Editor’s Note

Even its name lends itself to rhapsodic obsession. Who could resist its melodic hiss, the way its very origin—to try—seems to encapsulate everything about the cracked human condition? To try, after all, is a modest claim: it implies something partial, not quite whole. It makes no great declarations of total understanding. Its work is always unfinished. The essay, as it’s often been described, is not a monumental form but rather something devious and loose, a provisional effort to bend reality’s raw mess into meaningful shape.

Though for many the idea of essay still fails to evoke much more than memories of chewed pencils and in-text citations, just as review fails to mean much more than evaluation and correction. And yet there are those of us who are still excited by the idea of reviewing essays, or even reviewing the essay. There is something about the essay’s self-consciousness that compels it to draw attention to its own neglect. To write criticism of the essay, it seems, is to constantly acknowledge past oversight, to place oneself again and again at the beginning of something.

Roland Barthes once proposed that the essay, as a natural consequence of thought and an emulation of thinking, may have long preceded the concept of genre. The irony, then, is that this ancient pre-genre genre—something close to instinct—seems to exist in a constant state of being discovered. Maybe the literary essay’s relative newness as an object of academic study keeps it in the self-conscious, teenage phase of its critical life—a phase primarily occupied with knotty questions of taxonomy and aesthetic legitimization. And yet what comes after the essay has been successfully installed in the house of art, after the patina of the new has worn away?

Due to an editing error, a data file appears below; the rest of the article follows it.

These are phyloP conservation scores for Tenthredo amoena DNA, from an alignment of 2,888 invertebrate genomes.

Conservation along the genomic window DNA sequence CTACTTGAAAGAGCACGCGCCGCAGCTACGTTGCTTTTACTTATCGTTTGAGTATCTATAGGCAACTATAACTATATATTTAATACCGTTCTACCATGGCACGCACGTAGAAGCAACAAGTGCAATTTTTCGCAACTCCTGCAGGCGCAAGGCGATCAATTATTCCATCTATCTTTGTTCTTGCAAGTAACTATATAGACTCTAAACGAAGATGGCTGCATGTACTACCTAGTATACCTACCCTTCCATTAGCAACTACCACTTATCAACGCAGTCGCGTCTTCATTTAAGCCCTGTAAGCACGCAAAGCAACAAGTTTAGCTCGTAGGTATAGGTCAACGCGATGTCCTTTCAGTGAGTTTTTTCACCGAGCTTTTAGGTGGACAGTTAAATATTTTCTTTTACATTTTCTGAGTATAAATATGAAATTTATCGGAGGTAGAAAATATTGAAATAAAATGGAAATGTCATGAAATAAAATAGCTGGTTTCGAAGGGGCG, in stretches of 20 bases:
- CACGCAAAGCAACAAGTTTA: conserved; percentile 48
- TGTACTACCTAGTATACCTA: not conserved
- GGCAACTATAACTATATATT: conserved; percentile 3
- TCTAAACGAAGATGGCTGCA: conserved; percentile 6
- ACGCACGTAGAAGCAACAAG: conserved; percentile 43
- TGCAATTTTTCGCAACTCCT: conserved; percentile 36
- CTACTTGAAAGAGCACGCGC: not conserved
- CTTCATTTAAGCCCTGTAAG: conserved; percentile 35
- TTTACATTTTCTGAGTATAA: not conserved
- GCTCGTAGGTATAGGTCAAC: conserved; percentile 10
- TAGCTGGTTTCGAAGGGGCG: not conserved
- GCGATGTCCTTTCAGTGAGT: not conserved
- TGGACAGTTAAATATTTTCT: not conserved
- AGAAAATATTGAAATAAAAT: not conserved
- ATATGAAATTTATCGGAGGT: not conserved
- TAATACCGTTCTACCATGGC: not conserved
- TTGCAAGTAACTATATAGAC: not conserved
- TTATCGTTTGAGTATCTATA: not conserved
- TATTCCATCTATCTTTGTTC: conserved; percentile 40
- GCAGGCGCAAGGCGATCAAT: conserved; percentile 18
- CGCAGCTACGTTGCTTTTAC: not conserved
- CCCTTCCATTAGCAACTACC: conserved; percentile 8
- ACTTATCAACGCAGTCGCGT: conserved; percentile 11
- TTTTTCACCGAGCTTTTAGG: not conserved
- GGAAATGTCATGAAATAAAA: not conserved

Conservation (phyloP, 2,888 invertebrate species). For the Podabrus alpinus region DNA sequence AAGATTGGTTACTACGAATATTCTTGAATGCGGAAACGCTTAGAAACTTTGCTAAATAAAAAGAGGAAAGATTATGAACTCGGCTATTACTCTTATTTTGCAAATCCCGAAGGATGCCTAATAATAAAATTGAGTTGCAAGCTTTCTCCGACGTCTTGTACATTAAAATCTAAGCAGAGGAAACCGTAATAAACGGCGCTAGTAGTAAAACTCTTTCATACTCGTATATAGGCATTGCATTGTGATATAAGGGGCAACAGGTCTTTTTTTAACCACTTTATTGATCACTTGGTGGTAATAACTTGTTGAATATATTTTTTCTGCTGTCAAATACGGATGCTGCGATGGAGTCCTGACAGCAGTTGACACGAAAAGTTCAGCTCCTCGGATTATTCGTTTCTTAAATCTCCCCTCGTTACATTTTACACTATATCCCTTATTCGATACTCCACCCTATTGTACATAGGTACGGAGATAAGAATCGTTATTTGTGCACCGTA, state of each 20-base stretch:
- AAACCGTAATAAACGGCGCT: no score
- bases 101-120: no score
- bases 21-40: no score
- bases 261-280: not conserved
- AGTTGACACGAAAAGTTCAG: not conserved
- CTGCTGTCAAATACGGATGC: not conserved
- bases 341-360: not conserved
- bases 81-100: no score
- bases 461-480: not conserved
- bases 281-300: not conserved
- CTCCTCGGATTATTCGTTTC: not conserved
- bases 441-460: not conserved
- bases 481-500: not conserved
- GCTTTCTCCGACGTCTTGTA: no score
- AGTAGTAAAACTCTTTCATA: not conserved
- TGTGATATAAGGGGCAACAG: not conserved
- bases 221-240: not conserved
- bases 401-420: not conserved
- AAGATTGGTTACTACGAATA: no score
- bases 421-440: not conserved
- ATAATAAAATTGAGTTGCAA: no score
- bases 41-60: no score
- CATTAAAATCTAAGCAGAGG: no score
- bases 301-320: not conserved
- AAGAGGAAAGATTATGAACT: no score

The writers in this issue strike toward that new ground of essay criticism. Some of them, established, have already worked to give the essay a greater space in the world. Some of them, emerging, have inherited a genre that has already shaken itself free of academic and artistic insecurities. They are not so much concerned with defining the essay, with figuring out what it means to write essays or what it means to love them. Instead, they look to broadening the essay’s frontiers, to exposing its blind spots, to coming to terms with its growing institutionalization. Here are essayists looking to what comes next.

Of course, in criticizing the essay they must also confront a crucial paradox. While other genres can stage critical conversations both within medium and through critical essays, the essay—already the most self-conscious of genres—relies solely upon itself for critique. Every essay is a kind of criticism of the essay, but so too is every criticism an essay. The essay cannot escape itself. And so it may be that all good critics of the essay must turn in on themselves, must introspect to speak. In this issue, we find that criticism of the essay can benefit from its own extreme self-consciousness, that it can dispense with a false separation between criticism and art and be as lively, as diverse, as transgressive, as the essay itself.

—Ethan Madore and Anya Ventura


Desirae Matherly sets out to defend the act of navel-gazing, only to fall deep into her own self-reverie.

Steven Wingate chases the essay—and his own family’s past—into a shifting labyrinth of hypertext.

Lucy Schiller tracks the essayistic impulse in the fabrications and framings of early American sod house photography.

Joshua Unikel contemplates the partnership between writers and designers and the essay’s physical life.

Amy Bonnaffons probes both white space and the gaps in the lyric essay’s canonization.

David Lazar advances hybridity and advocates for trans-genres.

Karen Babine reconstructs how the essay won the Great Plains.

Matthew Gavin Frank digresses on the essay’s tangents.